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William W. StarrThe phone on my desk rang so unexpectedly I nearly spilled the Mylanta onto my only unstained necktie."
Whoa, there. That has to be Velda, the knockout gorgeous secretary calling her private-eye boss Mike Hammer in Mickey Spillane's "I, the Jury," right?
No, it's actually sassy Darlene who's called her boss, San Francisco P.I. Jake Diamond, in J.L. Abramo's first novel.
Now, I know Mike Hammer, and believe me, Jake Diamond is no Mike Hammer. No, Jake is a penniless, antacid-sniffing gumshoe who just happens to read Charles Dickens and loves his 1963 Chevy Impala. So no, he really isn't Mike Hammer.
But Columbia author Abramo's prize-winning novel brings back the spirit of Raymond Chandler, Spillane and countless other tough-guy P.I. authors in a way that's original while paying tribute to its genre predecessors.
You've got to love the names here, jailbirds, Mob bosses, hit men and the like. Sonny the Chin. Bobo Bigelow. Dogtail. Vinnie Stradivarius, called Vinnie Strings (though most of the tough guys in these pages don't have a clue why).
Diamond springs into action on the second page when a new client shows up, Evelyn Harding, who needs a P.I. to find her missing husband. Same scene you've read dozens of times before in these sorts of books. But here's the twist: She's not a sexy bombshell. But let Jake tell it in his own words:
"Her voice could have been broken glass. I felt a twinge in one of my molars. I slowly looked up from the folder, and the woman standing there could hardly be described in words. But I gave it a stab. She looked like a traced picture of herself.
"She was as plain as a cake doughnut."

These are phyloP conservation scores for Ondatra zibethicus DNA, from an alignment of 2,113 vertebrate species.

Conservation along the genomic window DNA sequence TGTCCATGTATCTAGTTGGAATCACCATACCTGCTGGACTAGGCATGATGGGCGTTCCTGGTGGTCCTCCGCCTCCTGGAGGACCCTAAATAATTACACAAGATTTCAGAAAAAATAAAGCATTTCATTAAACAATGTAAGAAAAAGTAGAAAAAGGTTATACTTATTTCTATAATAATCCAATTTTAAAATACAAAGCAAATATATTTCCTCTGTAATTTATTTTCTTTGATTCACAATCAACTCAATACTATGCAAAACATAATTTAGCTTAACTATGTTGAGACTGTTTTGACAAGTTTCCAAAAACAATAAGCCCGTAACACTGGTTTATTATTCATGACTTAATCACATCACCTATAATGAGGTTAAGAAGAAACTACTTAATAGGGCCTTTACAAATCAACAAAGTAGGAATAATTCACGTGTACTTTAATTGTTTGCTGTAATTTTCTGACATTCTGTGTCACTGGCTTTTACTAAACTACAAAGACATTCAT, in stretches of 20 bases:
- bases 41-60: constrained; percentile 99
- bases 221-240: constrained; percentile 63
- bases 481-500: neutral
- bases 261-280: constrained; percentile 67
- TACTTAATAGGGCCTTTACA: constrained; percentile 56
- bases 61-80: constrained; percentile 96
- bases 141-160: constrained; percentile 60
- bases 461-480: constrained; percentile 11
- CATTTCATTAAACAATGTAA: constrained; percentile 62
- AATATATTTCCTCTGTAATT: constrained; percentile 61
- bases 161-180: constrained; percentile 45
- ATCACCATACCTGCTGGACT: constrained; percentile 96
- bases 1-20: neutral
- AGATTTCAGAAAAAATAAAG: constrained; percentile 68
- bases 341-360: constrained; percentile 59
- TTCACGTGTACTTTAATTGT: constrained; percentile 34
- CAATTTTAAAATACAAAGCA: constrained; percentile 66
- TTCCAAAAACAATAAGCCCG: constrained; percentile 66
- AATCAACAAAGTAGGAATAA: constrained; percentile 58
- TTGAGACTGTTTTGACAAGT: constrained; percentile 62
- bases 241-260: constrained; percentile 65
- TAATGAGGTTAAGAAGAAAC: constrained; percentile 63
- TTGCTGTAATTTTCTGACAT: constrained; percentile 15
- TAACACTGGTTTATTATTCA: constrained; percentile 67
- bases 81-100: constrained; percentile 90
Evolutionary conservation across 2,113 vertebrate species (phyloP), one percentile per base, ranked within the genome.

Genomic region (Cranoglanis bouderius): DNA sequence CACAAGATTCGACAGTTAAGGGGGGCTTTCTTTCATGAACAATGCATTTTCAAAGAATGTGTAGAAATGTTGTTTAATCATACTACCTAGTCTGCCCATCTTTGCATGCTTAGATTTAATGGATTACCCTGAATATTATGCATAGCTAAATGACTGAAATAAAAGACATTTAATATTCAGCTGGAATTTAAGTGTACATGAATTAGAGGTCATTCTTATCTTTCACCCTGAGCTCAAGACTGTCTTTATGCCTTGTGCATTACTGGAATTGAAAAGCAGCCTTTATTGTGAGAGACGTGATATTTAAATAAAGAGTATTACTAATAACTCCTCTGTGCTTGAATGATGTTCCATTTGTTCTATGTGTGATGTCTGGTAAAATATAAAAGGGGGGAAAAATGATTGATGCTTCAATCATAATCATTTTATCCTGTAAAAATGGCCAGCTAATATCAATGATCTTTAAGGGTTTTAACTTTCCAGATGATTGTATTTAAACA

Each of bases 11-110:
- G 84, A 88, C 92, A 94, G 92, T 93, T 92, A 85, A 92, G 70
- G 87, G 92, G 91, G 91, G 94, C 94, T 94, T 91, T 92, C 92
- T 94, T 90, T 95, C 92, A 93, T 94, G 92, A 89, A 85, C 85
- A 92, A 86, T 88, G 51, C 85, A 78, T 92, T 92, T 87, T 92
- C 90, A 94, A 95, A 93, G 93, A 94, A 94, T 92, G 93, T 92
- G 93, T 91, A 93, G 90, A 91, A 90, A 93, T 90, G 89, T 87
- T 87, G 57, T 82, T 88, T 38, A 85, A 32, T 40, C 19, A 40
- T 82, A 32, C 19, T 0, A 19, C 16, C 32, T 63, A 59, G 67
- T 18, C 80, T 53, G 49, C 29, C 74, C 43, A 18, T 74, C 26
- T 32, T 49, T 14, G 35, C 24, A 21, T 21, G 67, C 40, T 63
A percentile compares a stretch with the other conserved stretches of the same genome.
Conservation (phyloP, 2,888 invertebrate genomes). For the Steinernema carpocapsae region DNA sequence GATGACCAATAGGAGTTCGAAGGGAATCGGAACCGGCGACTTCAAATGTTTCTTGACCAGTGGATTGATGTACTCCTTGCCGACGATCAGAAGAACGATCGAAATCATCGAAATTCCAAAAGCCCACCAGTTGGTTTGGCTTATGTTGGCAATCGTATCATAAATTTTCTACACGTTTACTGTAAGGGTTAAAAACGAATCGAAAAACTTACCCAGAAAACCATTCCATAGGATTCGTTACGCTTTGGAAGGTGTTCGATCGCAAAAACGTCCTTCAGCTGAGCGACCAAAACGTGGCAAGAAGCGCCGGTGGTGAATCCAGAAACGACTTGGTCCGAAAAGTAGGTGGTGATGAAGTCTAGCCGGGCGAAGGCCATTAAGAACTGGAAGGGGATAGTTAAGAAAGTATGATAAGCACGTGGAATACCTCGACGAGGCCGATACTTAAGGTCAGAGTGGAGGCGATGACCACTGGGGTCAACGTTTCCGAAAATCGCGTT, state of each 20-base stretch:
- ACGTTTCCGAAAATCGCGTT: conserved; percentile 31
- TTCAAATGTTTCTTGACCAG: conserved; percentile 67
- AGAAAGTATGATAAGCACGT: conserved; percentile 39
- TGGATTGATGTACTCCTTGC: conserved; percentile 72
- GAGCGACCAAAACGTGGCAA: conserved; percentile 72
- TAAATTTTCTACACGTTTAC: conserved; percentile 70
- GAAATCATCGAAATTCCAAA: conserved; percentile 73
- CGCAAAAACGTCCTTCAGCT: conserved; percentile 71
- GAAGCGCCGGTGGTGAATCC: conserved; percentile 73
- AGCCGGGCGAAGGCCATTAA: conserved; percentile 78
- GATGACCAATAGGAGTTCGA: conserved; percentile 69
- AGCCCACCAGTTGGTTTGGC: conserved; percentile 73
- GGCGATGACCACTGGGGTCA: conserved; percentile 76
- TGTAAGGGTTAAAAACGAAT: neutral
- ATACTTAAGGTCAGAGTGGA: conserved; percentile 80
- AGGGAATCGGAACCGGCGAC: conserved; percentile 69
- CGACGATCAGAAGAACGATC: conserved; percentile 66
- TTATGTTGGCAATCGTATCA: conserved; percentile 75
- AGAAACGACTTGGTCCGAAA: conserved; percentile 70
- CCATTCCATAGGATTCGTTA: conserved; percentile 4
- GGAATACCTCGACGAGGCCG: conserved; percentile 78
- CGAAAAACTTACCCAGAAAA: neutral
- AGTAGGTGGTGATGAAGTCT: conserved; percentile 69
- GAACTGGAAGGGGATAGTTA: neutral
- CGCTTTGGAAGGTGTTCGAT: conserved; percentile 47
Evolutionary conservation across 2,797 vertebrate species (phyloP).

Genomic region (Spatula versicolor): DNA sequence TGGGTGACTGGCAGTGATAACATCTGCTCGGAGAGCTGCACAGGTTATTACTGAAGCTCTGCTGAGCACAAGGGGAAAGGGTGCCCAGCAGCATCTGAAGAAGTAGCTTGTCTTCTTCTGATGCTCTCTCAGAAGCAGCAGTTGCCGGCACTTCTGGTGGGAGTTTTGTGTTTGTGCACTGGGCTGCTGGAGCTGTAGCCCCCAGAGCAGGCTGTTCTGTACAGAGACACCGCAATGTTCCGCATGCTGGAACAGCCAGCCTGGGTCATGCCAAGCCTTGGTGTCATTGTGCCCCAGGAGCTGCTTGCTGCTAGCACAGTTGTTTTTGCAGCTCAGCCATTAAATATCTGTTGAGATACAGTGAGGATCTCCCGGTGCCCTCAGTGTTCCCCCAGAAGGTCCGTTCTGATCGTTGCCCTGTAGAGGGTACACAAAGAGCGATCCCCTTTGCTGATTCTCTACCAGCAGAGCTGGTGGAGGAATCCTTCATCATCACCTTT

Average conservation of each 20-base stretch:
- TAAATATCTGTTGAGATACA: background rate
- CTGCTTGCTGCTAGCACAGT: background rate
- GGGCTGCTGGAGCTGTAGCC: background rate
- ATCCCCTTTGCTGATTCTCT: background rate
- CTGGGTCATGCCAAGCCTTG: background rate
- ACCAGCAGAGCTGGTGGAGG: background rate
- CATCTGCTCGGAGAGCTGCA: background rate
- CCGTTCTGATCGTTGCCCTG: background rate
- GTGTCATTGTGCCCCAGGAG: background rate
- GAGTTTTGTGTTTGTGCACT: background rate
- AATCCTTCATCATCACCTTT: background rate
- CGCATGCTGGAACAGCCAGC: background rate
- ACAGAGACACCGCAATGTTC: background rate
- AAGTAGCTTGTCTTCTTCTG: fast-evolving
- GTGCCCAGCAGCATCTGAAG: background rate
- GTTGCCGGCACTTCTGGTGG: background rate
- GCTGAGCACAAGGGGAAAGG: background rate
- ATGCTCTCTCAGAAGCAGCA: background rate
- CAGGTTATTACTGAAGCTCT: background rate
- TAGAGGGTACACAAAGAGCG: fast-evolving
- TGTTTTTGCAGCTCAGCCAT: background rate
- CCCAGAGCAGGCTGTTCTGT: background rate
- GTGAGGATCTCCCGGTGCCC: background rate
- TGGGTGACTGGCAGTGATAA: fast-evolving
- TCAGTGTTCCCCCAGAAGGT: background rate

But Evelyn Harding has some surprising news for Jake. Her missing husband is the prime suspect in the killing of Jake's best friend, a Los Angeles shamus named Jimmy Pigeon (didn't I tell you you'd love these names?), a murder that shakes Jake to his core and sends him winging off into the novel's twisting plot.
Armed with a copy of Dickens' A Tale of Two Cities a most appropriate book, only the two cities in this context are San Fran and L.A., not London and Paris; Jake ravages the City of Angels in search of the gunman, or gunwoman, and turning up a few secrets along the way. And, as if to point up the differences between this P.I. and those in some other novels, Jake is not above dropping names like Godard, Copernicus and the Boxer Rebellion, Those words never dropped from Mike Hammer's lips.
Readers who grew up with the sex and violence of Spillane will find this fun, well-written new incarnation to be a little gentler. There are some pretty sexy dames here and there, but Jake isn't getting lucky with them. In fact, can you imagine Mike Hammer talking with anyone about granddaughters?
Oh well, just know this isn't your grandmother's P.I. novel and enjoy. And hope that that Abramo (a Brooklyn native who now calls Columbia home is at work on a sequel to Catching Water in a Net, which won the St. Martin's Press/PWA Award for Best First Private Eye Novel.
— The State